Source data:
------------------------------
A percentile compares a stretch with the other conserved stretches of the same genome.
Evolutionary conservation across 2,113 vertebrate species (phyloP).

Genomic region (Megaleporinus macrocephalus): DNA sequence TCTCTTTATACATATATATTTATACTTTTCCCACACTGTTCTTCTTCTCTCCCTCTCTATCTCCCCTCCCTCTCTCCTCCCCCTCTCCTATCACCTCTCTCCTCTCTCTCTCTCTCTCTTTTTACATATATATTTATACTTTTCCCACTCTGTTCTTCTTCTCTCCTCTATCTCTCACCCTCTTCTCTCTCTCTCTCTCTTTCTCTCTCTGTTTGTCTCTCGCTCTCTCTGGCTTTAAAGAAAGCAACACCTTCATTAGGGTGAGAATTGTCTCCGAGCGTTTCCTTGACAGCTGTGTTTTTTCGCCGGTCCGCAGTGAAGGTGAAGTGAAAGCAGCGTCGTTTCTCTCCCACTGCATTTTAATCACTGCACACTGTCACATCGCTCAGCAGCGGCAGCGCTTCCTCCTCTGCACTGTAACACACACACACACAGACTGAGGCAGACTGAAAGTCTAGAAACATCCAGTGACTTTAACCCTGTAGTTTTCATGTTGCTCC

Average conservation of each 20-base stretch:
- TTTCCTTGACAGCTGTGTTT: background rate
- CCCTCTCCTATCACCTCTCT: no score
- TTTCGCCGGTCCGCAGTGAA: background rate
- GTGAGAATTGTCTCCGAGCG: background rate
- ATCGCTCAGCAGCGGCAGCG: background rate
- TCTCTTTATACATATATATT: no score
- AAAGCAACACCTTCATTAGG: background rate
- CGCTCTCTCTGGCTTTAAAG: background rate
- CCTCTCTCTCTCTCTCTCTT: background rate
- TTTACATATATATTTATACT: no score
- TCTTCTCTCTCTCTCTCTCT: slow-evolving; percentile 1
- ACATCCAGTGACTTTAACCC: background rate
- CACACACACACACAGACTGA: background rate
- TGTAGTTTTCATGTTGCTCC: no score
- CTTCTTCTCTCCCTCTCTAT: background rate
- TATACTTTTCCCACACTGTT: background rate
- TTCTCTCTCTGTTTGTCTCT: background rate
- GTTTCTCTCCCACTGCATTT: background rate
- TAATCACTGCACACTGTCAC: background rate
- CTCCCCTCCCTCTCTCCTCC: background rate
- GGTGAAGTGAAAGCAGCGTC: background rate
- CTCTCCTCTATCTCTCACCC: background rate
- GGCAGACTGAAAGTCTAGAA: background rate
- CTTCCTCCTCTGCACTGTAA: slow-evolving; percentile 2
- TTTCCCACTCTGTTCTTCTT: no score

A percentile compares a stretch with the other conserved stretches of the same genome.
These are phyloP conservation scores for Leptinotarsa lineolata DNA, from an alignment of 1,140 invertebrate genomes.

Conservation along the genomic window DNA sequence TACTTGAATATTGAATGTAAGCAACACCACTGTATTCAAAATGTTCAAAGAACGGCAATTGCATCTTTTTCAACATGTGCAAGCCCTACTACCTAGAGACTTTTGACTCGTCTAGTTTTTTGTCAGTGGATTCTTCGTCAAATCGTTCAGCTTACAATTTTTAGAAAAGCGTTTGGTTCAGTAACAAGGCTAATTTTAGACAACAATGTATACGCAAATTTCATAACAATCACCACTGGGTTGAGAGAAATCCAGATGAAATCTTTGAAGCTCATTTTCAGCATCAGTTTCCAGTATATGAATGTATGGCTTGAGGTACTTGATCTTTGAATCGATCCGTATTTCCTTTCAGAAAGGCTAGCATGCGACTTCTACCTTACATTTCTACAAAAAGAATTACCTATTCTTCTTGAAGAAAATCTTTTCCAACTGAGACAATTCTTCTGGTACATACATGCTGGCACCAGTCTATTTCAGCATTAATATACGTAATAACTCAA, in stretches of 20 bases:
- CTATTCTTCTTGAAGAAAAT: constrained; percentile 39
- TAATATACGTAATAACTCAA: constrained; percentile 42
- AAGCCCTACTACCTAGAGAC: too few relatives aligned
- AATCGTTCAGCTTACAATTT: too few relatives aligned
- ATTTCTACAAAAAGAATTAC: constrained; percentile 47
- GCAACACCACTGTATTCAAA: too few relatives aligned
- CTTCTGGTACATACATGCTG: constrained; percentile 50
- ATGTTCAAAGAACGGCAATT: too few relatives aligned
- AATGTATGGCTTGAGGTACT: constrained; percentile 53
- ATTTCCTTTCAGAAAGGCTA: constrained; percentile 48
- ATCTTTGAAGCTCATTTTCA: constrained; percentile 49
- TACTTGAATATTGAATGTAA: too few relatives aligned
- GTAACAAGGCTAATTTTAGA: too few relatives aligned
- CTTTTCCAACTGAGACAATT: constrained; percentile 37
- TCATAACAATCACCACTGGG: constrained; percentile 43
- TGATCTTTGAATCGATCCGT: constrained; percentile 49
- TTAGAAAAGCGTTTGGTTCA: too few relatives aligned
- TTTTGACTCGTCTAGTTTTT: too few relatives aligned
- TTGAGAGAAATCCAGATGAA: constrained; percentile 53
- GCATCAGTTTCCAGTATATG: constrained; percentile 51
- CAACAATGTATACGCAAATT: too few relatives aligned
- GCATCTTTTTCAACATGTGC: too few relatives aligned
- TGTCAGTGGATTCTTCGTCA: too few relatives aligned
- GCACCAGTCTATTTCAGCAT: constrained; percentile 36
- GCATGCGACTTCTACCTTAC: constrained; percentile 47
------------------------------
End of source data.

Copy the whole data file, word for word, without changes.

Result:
A percentile compares a stretch with the other conserved stretches of the same genome.
Evolutionary conservation across 2,113 vertebrate species (phyloP).

Genomic region (Megaleporinus macrocephalus): DNA sequence TCTCTTTATACATATATATTTATACTTTTCCCACACTGTTCTTCTTCTCTCCCTCTCTATCTCCCCTCCCTCTCTCCTCCCCCTCTCCTATCACCTCTCTCCTCTCTCTCTCTCTCTCTTTTTACATATATATTTATACTTTTCCCACTCTGTTCTTCTTCTCTCCTCTATCTCTCACCCTCTTCTCTCTCTCTCTCTCTTTCTCTCTCTGTTTGTCTCTCGCTCTCTCTGGCTTTAAAGAAAGCAACACCTTCATTAGGGTGAGAATTGTCTCCGAGCGTTTCCTTGACAGCTGTGTTTTTTCGCCGGTCCGCAGTGAAGGTGAAGTGAAAGCAGCGTCGTTTCTCTCCCACTGCATTTTAATCACTGCACACTGTCACATCGCTCAGCAGCGGCAGCGCTTCCTCCTCTGCACTGTAACACACACACACACAGACTGAGGCAGACTGAAAGTCTAGAAACATCCAGTGACTTTAACCCTGTAGTTTTCATGTTGCTCC

Average conservation of each 20-base stretch:
- TTTCCTTGACAGCTGTGTTT: background rate
- CCCTCTCCTATCACCTCTCT: no score
- TTTCGCCGGTCCGCAGTGAA: background rate
- GTGAGAATTGTCTCCGAGCG: background rate
- ATCGCTCAGCAGCGGCAGCG: background rate
- TCTCTTTATACATATATATT: no score
- AAAGCAACACCTTCATTAGG: background rate
- CGCTCTCTCTGGCTTTAAAG: background rate
- CCTCTCTCTCTCTCTCTCTT: background rate
- TTTACATATATATTTATACT: no score
- TCTTCTCTCTCTCTCTCTCT: slow-evolving; percentile 1
- ACATCCAGTGACTTTAACCC: background rate
- CACACACACACACAGACTGA: background rate
- TGTAGTTTTCATGTTGCTCC: no score
- CTTCTTCTCTCCCTCTCTAT: background rate
- TATACTTTTCCCACACTGTT: background rate
- TTCTCTCTCTGTTTGTCTCT: background rate
- GTTTCTCTCCCACTGCATTT: background rate
- TAATCACTGCACACTGTCAC: background rate
- CTCCCCTCCCTCTCTCCTCC: background rate
- GGTGAAGTGAAAGCAGCGTC: background rate
- CTCTCCTCTATCTCTCACCC: background rate
- GGCAGACTGAAAGTCTAGAA: background rate
- CTTCCTCCTCTGCACTGTAA: slow-evolving; percentile 2
- TTTCCCACTCTGTTCTTCTT: no score

A percentile compares a stretch with the other conserved stretches of the same genome.
These are phyloP conservation scores for Leptinotarsa lineolata DNA, from an alignment of 1,140 invertebrate genomes.

Conservation along the genomic window DNA sequence TACTTGAATATTGAATGTAAGCAACACCACTGTATTCAAAATGTTCAAAGAACGGCAATTGCATCTTTTTCAACATGTGCAAGCCCTACTACCTAGAGACTTTTGACTCGTCTAGTTTTTTGTCAGTGGATTCTTCGTCAAATCGTTCAGCTTACAATTTTTAGAAAAGCGTTTGGTTCAGTAACAAGGCTAATTTTAGACAACAATGTATACGCAAATTTCATAACAATCACCACTGGGTTGAGAGAAATCCAGATGAAATCTTTGAAGCTCATTTTCAGCATCAGTTTCCAGTATATGAATGTATGGCTTGAGGTACTTGATCTTTGAATCGATCCGTATTTCCTTTCAGAAAGGCTAGCATGCGACTTCTACCTTACATTTCTACAAAAAGAATTACCTATTCTTCTTGAAGAAAATCTTTTCCAACTGAGACAATTCTTCTGGTACATACATGCTGGCACCAGTCTATTTCAGCATTAATATACGTAATAACTCAA, in stretches of 20 bases:
- CTATTCTTCTTGAAGAAAAT: constrained; percentile 39
- TAATATACGTAATAACTCAA: constrained; percentile 42
- AAGCCCTACTACCTAGAGAC: too few relatives aligned
- AATCGTTCAGCTTACAATTT: too few relatives aligned
- ATTTCTACAAAAAGAATTAC: constrained; percentile 47
- GCAACACCACTGTATTCAAA: too few relatives aligned
- CTTCTGGTACATACATGCTG: constrained; percentile 50
- ATGTTCAAAGAACGGCAATT: too few relatives aligned
- AATGTATGGCTTGAGGTACT: constrained; percentile 53
- ATTTCCTTTCAGAAAGGCTA: constrained; percentile 48
- ATCTTTGAAGCTCATTTTCA: constrained; percentile 49
- TACTTGAATATTGAATGTAA: too few relatives aligned
- GTAACAAGGCTAATTTTAGA: too few relatives aligned
- CTTTTCCAACTGAGACAATT: constrained; percentile 37
- TCATAACAATCACCACTGGG: constrained; percentile 43
- TGATCTTTGAATCGATCCGT: constrained; percentile 49
- TTAGAAAAGCGTTTGGTTCA: too few relatives aligned
- TTTTGACTCGTCTAGTTTTT: too few relatives aligned
- TTGAGAGAAATCCAGATGAA: constrained; percentile 53
- GCATCAGTTTCCAGTATATG: constrained; percentile 51
- CAACAATGTATACGCAAATT: too few relatives aligned
- GCATCTTTTTCAACATGTGC: too few relatives aligned
- TGTCAGTGGATTCTTCGTCA: too few relatives aligned
- GCACCAGTCTATTTCAGCAT: constrained; percentile 36
- GCATGCGACTTCTACCTTAC: constrained; percentile 47